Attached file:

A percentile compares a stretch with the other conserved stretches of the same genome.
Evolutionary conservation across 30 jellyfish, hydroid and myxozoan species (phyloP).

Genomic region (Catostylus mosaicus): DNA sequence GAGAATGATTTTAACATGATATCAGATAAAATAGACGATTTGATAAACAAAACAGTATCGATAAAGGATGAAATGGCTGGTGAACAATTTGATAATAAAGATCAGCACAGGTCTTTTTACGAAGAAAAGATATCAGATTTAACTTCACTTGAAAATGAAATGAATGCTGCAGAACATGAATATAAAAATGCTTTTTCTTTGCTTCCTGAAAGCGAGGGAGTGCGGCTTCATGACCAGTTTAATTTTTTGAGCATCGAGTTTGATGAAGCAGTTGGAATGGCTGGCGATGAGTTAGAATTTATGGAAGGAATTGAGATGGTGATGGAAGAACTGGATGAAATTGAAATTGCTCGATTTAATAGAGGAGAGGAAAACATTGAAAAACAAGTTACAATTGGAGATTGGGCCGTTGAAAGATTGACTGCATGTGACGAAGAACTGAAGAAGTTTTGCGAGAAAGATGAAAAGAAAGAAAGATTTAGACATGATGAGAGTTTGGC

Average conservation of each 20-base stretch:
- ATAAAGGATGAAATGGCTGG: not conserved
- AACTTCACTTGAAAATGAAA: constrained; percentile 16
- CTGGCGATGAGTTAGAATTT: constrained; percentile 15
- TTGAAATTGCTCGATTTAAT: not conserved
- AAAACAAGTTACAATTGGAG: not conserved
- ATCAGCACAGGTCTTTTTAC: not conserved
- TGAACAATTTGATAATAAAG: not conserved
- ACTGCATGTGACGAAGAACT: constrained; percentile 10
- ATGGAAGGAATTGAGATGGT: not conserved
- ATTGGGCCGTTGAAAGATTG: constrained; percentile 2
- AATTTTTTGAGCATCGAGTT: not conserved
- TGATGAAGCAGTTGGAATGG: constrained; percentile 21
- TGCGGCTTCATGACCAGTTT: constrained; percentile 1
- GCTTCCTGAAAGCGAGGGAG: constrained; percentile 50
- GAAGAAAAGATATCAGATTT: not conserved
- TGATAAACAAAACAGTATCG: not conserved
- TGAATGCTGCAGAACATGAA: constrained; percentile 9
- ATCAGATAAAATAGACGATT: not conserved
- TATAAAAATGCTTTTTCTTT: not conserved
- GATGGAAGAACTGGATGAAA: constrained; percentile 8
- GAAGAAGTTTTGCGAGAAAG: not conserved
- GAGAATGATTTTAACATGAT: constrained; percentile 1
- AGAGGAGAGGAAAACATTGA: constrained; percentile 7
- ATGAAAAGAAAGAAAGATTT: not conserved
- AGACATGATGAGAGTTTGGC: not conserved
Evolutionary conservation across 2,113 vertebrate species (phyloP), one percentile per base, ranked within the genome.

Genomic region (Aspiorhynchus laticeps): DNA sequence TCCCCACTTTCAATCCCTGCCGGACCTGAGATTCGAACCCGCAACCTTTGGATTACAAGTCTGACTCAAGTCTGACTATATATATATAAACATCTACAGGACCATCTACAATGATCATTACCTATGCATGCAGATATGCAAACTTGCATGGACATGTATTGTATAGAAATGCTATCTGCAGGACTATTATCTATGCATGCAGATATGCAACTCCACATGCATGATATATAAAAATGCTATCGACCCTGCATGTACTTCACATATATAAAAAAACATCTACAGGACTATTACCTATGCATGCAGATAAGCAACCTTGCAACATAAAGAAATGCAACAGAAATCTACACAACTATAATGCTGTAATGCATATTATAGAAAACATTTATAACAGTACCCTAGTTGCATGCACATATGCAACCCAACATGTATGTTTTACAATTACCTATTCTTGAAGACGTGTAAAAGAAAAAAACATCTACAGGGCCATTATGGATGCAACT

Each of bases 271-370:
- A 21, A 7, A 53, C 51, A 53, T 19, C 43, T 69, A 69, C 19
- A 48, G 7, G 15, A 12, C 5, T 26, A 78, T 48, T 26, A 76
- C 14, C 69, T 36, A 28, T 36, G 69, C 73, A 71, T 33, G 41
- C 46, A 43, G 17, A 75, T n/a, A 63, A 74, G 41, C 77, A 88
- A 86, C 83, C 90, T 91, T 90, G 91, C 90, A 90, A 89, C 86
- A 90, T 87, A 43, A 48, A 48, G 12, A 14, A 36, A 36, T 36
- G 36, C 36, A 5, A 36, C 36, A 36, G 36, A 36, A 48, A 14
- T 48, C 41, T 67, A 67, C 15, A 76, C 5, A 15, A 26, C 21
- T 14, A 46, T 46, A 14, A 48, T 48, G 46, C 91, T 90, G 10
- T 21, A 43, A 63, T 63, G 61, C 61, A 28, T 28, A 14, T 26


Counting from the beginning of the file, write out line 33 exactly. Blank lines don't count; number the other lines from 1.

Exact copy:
- A 21, A 7, A 53, C 51, A 53, T 19, C 43, T 69, A 69, C 19